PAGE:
Arts & Culture

Who built Stonehenge?

Standing in stoic grandeur amidst the rolling hills of Wiltshire, Stonehenge has long been an enigmatic puzzle that has fascinated archaeologists, historians, and the curious alike.

While many still are intrigued by its purpose and astronomical significance, one of the most enduring mysteries surrounding this ancient monument is the question of who built it. Who built Stonehenge, really?

Over the centuries, as you can imagine, countless theories have emerged, with each offering a different perspective on the brave people behind Stonehenge’s construction. Before you visit, let’s break down the hypotheses on who built Stonehenge.

Ancient Britons

One of the most widely accepted theories suggests that the builders of Stonehenge were the indigenous people of ancient Britain, commonly referred to as the “Ancient Britons” or “Britons.”

These early inhabitants of the British Isles are believed to have constructed the monument over centuries, starting around 3100 BCE. The exact techniques they used to transport and position the massive stones, particularly the iconic sarsen stones and the smaller bluestones, remain topics of debate.


The association between Stonehenge and the Druids is one of the most enduring and romanticised theories. However, it’s important to note that little historical evidence supports this claim. The Druids, a Celtic priestly class, are believed to have existed in Britain during the Iron Age, long after Stonehenge’s construction.

Despite the lack of direct evidence, the idea of Druids being responsible for Stonehenge’s creation has persisted, adding an element of mysticism and intrigue to the monument’s history.

a man dressed up as a druid at stonehenge

Alien influence

For those inclined toward more unconventional explanations, the “ancient astronauts” theory posits that extraterrestrial beings played a role in the construction of Stonehenge. 

Proponents of this theory suggest that advanced aliens provided the knowledge and technology needed to move the massive stones, citing the monument’s precise astronomical alignments as evidence of otherworldly involvement. However, this theory lacks credible scientific support and is generally considered speculative.

Advanced lost civilisation

Some theories propose that a now-lost civilisation with advanced engineering knowledge built Stonehenge. Proponents argue that this civilisation could have possessed techniques and tools now lost to history.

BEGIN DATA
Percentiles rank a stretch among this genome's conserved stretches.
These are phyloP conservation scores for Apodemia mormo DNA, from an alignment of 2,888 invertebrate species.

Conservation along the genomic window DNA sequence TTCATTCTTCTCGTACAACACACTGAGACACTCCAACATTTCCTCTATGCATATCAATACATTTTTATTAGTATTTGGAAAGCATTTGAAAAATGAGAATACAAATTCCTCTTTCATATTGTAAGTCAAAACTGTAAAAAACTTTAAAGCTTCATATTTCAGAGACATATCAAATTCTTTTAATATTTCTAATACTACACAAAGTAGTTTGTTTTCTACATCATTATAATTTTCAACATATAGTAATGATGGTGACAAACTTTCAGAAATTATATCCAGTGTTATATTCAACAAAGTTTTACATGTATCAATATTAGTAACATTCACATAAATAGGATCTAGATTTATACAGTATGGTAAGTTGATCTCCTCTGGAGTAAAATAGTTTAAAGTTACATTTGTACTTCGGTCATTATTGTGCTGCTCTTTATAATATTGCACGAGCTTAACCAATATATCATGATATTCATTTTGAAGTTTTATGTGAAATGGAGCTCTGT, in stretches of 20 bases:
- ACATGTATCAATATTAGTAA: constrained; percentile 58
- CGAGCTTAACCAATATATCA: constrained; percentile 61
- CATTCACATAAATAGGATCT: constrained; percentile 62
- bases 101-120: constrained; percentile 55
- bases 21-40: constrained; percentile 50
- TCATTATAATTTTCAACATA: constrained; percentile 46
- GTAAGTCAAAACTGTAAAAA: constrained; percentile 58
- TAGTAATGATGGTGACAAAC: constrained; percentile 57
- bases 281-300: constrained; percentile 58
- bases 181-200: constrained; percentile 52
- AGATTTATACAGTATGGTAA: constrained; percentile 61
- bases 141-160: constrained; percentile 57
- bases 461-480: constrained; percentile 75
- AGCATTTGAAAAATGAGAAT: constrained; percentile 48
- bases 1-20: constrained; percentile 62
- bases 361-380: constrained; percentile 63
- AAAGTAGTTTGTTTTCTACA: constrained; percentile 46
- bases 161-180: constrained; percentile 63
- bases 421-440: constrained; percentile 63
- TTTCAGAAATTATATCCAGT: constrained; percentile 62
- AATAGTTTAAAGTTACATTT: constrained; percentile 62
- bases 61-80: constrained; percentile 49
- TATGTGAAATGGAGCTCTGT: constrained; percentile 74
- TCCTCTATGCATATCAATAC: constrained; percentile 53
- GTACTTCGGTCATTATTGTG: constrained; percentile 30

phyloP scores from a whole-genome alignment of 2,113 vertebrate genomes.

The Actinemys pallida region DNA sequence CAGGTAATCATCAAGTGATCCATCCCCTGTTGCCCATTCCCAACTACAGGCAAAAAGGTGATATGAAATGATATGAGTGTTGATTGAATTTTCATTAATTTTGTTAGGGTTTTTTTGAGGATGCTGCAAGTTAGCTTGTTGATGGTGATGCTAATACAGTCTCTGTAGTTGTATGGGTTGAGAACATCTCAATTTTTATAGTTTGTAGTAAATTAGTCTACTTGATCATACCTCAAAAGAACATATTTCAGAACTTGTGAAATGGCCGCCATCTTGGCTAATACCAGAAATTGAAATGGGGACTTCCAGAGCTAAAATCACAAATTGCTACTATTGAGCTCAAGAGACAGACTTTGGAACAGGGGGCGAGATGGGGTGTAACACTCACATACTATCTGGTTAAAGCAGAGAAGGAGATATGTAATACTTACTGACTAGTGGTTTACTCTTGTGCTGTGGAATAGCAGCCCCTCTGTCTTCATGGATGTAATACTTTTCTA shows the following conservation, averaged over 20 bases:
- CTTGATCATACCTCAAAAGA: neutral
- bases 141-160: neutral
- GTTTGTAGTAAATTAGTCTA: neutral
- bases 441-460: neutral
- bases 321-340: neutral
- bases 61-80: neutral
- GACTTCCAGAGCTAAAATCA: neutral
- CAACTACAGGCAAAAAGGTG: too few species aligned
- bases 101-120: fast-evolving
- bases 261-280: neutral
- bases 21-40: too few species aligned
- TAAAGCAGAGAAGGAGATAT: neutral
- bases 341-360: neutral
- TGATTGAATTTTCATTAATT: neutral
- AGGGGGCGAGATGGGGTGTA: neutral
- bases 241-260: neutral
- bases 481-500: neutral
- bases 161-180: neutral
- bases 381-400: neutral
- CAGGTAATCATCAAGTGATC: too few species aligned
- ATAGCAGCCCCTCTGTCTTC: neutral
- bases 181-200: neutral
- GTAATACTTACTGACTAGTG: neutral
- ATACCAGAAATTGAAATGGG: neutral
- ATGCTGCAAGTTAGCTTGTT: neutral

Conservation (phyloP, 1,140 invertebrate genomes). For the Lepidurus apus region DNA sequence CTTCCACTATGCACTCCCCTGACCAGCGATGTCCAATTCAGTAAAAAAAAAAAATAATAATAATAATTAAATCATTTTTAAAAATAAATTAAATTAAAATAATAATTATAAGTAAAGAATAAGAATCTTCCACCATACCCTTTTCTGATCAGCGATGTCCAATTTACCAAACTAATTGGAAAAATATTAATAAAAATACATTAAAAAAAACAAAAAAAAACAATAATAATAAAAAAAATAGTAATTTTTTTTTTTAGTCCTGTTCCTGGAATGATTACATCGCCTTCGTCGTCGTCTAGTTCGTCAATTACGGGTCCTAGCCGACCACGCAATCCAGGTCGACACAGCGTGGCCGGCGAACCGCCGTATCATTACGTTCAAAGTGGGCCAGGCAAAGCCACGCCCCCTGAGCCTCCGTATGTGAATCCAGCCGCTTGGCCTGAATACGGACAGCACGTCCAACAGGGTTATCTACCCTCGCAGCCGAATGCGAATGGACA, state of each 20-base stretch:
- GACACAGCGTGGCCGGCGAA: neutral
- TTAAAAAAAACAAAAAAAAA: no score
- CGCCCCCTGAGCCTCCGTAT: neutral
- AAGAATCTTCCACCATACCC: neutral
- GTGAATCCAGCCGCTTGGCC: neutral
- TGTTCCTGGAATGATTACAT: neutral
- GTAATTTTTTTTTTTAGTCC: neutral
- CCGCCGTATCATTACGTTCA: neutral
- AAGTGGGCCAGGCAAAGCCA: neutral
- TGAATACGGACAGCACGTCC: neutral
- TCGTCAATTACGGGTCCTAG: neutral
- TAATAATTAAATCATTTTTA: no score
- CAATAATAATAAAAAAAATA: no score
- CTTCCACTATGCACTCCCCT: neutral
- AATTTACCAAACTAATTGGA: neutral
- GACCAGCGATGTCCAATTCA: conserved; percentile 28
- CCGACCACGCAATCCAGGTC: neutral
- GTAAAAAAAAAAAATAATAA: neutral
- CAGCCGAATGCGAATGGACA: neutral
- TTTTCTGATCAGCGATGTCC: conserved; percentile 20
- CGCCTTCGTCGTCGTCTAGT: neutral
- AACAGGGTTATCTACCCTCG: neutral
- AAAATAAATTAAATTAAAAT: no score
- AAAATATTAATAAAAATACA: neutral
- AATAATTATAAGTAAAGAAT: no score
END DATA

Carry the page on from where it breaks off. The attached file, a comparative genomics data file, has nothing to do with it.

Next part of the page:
While intriguing, this theory needs more concrete archaeological evidence, making it a matter of speculation rather than fact.

Slave labour or skilled workforce

The practical aspects of building Stonehenge have led some researchers to suggest that it was constructed by a skilled workforce or, perhaps, through forced labour. Whether free or enslaved, these workers would have had to employ innovative techniques to transport and erect the massive stones.

Recent archaeological discoveries, such as evidence of a nearby settlement and tool marks on some of the stones, support the idea of a skilled labour force rather than a slave-driven effort.

Gradual evolution

Another theory posits that Stonehenge was built gradually, with each generation adding to or modifying the monument. This theory suggests that the purpose and significance of Stonehenge evolved, reflecting changing beliefs and cultural practices. While it doesn’t pinpoint a specific group or period, it highlights the monument’s adaptability and ongoing relevance.

Ritualistic and spiritual communities

Some theories propose that Stonehenge was constructed by a community with strong spiritual or religious beliefs. These builders may have seen Stonehenge as a sacred site for conducting rituals, ceremonies, or astronomical observations.

The monument’s alignment with celestial events, such as solstices, lends credibility to the idea of a religious or ceremonial purpose.

a group of druids celebrating at stonehenge

In the end, the true identity of Stonehenge’s builders remains a compelling mystery. While the most widely accepted theory points to the Ancient Britons as the architects of this ancient wonder, the possibility of multiple construction phases, skilled labour or spiritual communities cannot be ignored.

Stonehenge is a testament to human ingenuity, determination, and the perpetual allure of the unknown. As we explore the theories surrounding its creation, we are reminded that the quest for answers is as timeless as the monument, which you can visit with our selection of exciting Stonehenge tours.